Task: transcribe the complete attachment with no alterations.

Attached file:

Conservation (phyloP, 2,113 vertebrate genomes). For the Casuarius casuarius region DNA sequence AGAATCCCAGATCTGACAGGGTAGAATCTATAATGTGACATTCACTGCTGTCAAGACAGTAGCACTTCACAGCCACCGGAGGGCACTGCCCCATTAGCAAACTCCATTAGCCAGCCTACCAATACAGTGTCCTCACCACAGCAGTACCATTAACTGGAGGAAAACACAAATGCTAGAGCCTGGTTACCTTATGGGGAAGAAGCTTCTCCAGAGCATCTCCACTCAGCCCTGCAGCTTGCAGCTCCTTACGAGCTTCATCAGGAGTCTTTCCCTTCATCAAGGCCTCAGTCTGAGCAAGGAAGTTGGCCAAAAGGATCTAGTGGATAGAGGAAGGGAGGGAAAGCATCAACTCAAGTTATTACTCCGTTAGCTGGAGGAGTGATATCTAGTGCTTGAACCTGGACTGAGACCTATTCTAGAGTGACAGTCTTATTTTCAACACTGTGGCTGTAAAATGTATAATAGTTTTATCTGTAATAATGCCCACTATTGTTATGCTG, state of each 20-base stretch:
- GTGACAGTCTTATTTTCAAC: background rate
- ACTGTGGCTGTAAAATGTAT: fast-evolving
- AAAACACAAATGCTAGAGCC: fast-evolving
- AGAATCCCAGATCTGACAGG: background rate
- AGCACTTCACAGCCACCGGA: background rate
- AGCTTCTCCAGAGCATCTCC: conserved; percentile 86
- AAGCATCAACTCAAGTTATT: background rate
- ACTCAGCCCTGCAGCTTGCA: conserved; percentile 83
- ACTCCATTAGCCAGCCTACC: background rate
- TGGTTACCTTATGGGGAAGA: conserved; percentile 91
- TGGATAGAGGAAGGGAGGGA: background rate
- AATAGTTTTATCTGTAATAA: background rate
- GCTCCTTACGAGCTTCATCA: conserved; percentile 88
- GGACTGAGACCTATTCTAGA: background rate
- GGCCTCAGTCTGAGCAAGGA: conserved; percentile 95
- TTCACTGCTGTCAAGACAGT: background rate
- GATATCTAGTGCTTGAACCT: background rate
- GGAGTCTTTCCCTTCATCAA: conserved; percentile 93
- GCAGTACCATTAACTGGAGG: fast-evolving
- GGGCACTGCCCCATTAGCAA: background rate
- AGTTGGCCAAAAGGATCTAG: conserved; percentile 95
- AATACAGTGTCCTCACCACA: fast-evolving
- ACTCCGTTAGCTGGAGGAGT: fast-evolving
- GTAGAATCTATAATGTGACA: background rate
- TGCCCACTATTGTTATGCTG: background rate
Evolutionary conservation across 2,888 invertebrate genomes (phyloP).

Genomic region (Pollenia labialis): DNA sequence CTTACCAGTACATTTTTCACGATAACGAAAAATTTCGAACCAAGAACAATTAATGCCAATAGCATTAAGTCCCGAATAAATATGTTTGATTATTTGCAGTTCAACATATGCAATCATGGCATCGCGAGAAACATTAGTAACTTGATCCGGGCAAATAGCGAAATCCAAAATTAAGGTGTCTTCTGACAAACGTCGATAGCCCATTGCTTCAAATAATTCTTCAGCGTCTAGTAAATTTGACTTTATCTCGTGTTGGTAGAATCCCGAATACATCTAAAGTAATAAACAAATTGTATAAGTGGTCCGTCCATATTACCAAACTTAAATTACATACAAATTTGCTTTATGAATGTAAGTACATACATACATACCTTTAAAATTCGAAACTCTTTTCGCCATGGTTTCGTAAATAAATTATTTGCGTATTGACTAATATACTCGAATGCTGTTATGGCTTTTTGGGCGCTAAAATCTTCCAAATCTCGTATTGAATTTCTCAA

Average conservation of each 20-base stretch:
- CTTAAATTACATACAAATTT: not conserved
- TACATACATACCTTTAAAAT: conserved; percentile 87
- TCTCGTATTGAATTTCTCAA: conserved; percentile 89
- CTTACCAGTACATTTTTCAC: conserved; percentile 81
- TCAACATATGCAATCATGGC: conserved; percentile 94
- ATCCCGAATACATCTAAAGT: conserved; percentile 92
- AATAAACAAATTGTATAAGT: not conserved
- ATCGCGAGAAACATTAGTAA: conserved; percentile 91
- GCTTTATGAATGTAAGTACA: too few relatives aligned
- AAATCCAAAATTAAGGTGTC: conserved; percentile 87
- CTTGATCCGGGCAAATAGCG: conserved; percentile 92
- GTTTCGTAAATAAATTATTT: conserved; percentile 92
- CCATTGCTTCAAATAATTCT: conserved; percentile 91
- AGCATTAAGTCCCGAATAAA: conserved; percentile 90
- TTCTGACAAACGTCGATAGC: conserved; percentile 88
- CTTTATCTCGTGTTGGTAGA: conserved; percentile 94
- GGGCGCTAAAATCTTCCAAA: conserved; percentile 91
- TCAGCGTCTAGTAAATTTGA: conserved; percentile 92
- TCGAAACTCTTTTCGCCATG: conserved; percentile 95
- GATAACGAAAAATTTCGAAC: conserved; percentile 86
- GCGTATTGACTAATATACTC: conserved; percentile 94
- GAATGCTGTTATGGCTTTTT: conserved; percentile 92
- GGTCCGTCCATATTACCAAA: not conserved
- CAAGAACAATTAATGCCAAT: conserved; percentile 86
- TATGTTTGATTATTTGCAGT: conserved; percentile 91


Conservation (phyloP, 2,113 vertebrate genomes). For the Casuarius casuarius region DNA sequence AGAATCCCAGATCTGACAGGGTAGAATCTATAATGTGACATTCACTGCTGTCAAGACAGTAGCACTTCACAGCCACCGGAGGGCACTGCCCCATTAGCAAACTCCATTAGCCAGCCTACCAATACAGTGTCCTCACCACAGCAGTACCATTAACTGGAGGAAAACACAAATGCTAGAGCCTGGTTACCTTATGGGGAAGAAGCTTCTCCAGAGCATCTCCACTCAGCCCTGCAGCTTGCAGCTCCTTACGAGCTTCATCAGGAGTCTTTCCCTTCATCAAGGCCTCAGTCTGAGCAAGGAAGTTGGCCAAAAGGATCTAGTGGATAGAGGAAGGGAGGGAAAGCATCAACTCAAGTTATTACTCCGTTAGCTGGAGGAGTGATATCTAGTGCTTGAACCTGGACTGAGACCTATTCTAGAGTGACAGTCTTATTTTCAACACTGTGGCTGTAAAATGTATAATAGTTTTATCTGTAATAATGCCCACTATTGTTATGCTG, state of each 20-base stretch:
- GTGACAGTCTTATTTTCAAC: background rate
- ACTGTGGCTGTAAAATGTAT: fast-evolving
- AAAACACAAATGCTAGAGCC: fast-evolving
- AGAATCCCAGATCTGACAGG: background rate
- AGCACTTCACAGCCACCGGA: background rate
- AGCTTCTCCAGAGCATCTCC: conserved; percentile 86
- AAGCATCAACTCAAGTTATT: background rate
- ACTCAGCCCTGCAGCTTGCA: conserved; percentile 83
- ACTCCATTAGCCAGCCTACC: background rate
- TGGTTACCTTATGGGGAAGA: conserved; percentile 91
- TGGATAGAGGAAGGGAGGGA: background rate
- AATAGTTTTATCTGTAATAA: background rate
- GCTCCTTACGAGCTTCATCA: conserved; percentile 88
- GGACTGAGACCTATTCTAGA: background rate
- GGCCTCAGTCTGAGCAAGGA: conserved; percentile 95
- TTCACTGCTGTCAAGACAGT: background rate
- GATATCTAGTGCTTGAACCT: background rate
- GGAGTCTTTCCCTTCATCAA: conserved; percentile 93
- GCAGTACCATTAACTGGAGG: fast-evolving
- GGGCACTGCCCCATTAGCAA: background rate
- AGTTGGCCAAAAGGATCTAG: conserved; percentile 95
- AATACAGTGTCCTCACCACA: fast-evolving
- ACTCCGTTAGCTGGAGGAGT: fast-evolving
- GTAGAATCTATAATGTGACA: background rate
- TGCCCACTATTGTTATGCTG: background rate
Evolutionary conservation across 2,888 invertebrate genomes (phyloP).

Genomic region (Pollenia labialis): DNA sequence CTTACCAGTACATTTTTCACGATAACGAAAAATTTCGAACCAAGAACAATTAATGCCAATAGCATTAAGTCCCGAATAAATATGTTTGATTATTTGCAGTTCAACATATGCAATCATGGCATCGCGAGAAACATTAGTAACTTGATCCGGGCAAATAGCGAAATCCAAAATTAAGGTGTCTTCTGACAAACGTCGATAGCCCATTGCTTCAAATAATTCTTCAGCGTCTAGTAAATTTGACTTTATCTCGTGTTGGTAGAATCCCGAATACATCTAAAGTAATAAACAAATTGTATAAGTGGTCCGTCCATATTACCAAACTTAAATTACATACAAATTTGCTTTATGAATGTAAGTACATACATACATACCTTTAAAATTCGAAACTCTTTTCGCCATGGTTTCGTAAATAAATTATTTGCGTATTGACTAATATACTCGAATGCTGTTATGGCTTTTTGGGCGCTAAAATCTTCCAAATCTCGTATTGAATTTCTCAA

Average conservation of each 20-base stretch:
- CTTAAATTACATACAAATTT: not conserved
- TACATACATACCTTTAAAAT: conserved; percentile 87
- TCTCGTATTGAATTTCTCAA: conserved; percentile 89
- CTTACCAGTACATTTTTCAC: conserved; percentile 81
- TCAACATATGCAATCATGGC: conserved; percentile 94
- ATCCCGAATACATCTAAAGT: conserved; percentile 92
- AATAAACAAATTGTATAAGT: not conserved
- ATCGCGAGAAACATTAGTAA: conserved; percentile 91
- GCTTTATGAATGTAAGTACA: too few relatives aligned
- AAATCCAAAATTAAGGTGTC: conserved; percentile 87
- CTTGATCCGGGCAAATAGCG: conserved; percentile 92
- GTTTCGTAAATAAATTATTT: conserved; percentile 92
- CCATTGCTTCAAATAATTCT: conserved; percentile 91
- AGCATTAAGTCCCGAATAAA: conserved; percentile 90
- TTCTGACAAACGTCGATAGC: conserved; percentile 88
- CTTTATCTCGTGTTGGTAGA: conserved; percentile 94
- GGGCGCTAAAATCTTCCAAA: conserved; percentile 91
- TCAGCGTCTAGTAAATTTGA: conserved; percentile 92
- TCGAAACTCTTTTCGCCATG: conserved; percentile 95
- GATAACGAAAAATTTCGAAC: conserved; percentile 86
- GCGTATTGACTAATATACTC: conserved; percentile 94
- GAATGCTGTTATGGCTTTTT: conserved; percentile 92
- GGTCCGTCCATATTACCAAA: not conserved
- CAAGAACAATTAATGCCAAT: conserved; percentile 86
- TATGTTTGATTATTTGCAGT: conserved; percentile 91